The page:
• Bioarchaeology: The study of human remains recovered from archaeological sites.
  • Cultural Resource Management Archaeology: The vocation and practice of managing cultural resources, including the investigation and salvage of archaeological sites and materials that are threatened by destruction due to modern development projects.

In addition to the theoretical understandings, practical tools, and specific knowledge of the discipline, archaeology students acquire the following skills:

  • Deal with diverse society.
  • Work in teams.
  • Work carefully and patiently.
  • Assimilate and communicate information.
  • Solve problems.
  • Make logical deductions.
  • Analyze scientific evidence.
  • Write reports.
  • Deal with disappointment.

Biological Anthropology

Biological, or physical, anthropology extends the study of what it is to be human through time and space to focus on humans from a biological perspective, within an evolutionary framework. In their research, biological/physical anthropologists explore three broad areas: human biology and variability, the anatomy and behaviour of non-human primates, and the fossilized evidence supporting the concept of human evolution. Thus, the field of biological anthropology encompasses several subdisciplines:

  • Paleoanthropology is the study of ancient humans (their anatomy, behaviour, ecology and chronology), particularly as evidenced in the fossil record over the last 4–5 million years.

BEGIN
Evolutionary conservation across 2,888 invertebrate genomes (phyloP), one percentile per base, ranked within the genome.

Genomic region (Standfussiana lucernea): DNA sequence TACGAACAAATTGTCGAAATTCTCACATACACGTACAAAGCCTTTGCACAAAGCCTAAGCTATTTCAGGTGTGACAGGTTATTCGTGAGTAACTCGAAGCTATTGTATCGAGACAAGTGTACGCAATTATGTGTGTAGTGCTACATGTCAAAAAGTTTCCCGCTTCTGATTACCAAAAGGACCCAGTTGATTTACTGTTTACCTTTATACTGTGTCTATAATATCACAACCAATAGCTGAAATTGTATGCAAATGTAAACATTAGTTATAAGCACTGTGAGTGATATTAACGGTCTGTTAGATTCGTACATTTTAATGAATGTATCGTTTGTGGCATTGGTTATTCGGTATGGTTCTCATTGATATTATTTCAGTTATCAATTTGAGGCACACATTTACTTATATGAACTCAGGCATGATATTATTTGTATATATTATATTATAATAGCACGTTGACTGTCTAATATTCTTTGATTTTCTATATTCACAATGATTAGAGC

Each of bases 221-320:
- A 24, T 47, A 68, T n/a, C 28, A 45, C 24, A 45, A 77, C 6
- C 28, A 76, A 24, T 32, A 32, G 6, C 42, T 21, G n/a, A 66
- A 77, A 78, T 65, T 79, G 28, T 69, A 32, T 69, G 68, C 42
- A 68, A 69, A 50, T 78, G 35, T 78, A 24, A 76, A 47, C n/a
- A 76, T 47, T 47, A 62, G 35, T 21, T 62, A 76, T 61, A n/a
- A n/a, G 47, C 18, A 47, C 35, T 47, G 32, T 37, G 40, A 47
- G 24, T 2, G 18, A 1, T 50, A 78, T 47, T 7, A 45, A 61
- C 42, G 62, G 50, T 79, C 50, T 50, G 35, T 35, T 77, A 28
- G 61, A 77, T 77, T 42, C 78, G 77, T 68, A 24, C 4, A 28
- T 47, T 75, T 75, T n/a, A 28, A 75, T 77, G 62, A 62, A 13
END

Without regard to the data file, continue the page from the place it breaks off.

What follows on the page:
• Anthropometry, the measurement of human body parts, focuses on identifying and evaluating physical variability among living and extinct human populations.
  • Genetics, a branch of biology dealing with variability among organisms and the mechanisms for transmission of variable characteristics from parent to offspring, allows biological anthropologists to explain how evolutionary processes work.
  • Primatology is the study of the behaviour and biology of those species most closely related to us, the nonhuman primates (prosimians, monkeys and apes); anthropologists use this information on social and reproductive behaviour, infant care, communication, diet, and locomotion in order to better understand how our own behaviours have evolved.
  • Osteology is the study of skeletal material; human osteology focuses on the interpretation of the skeletal remains of past human populations, while paleoanthropologists use the same techniques to study ancient humans. Paleopathology is an important branch of osteology that studies abnormalities, or traces of disease, nutritional deficiencies, and injury in human skeletal remains.
  • Forensic anthropology is an applied anthropological approach dealing with legal questions. Forensic anthropologists are often asked to aid in the identification of human remains, and have recently been involved in such tragedies as the crash of a Swissair plane at Peggy's Cove, Nova Scotia, and the investigation of “disappeared persons” in Argentina.

In their quest to understand our nature as a single species with substantial genetic and physical diversity, as well as our recent and common ancestry, biological anthropologists collaborate not only with other anthropologists, but also with specialists from other disciplines such as chemistry, geology and botany.

AU offers an introductory course in biological anthropology (ANTH 278), a course in human sexuality (SOSC 378) that includes components of human biology, and a course in primate behaviour (ANTH 310).

Updated June 20, 2024 by Digital & Web Operations (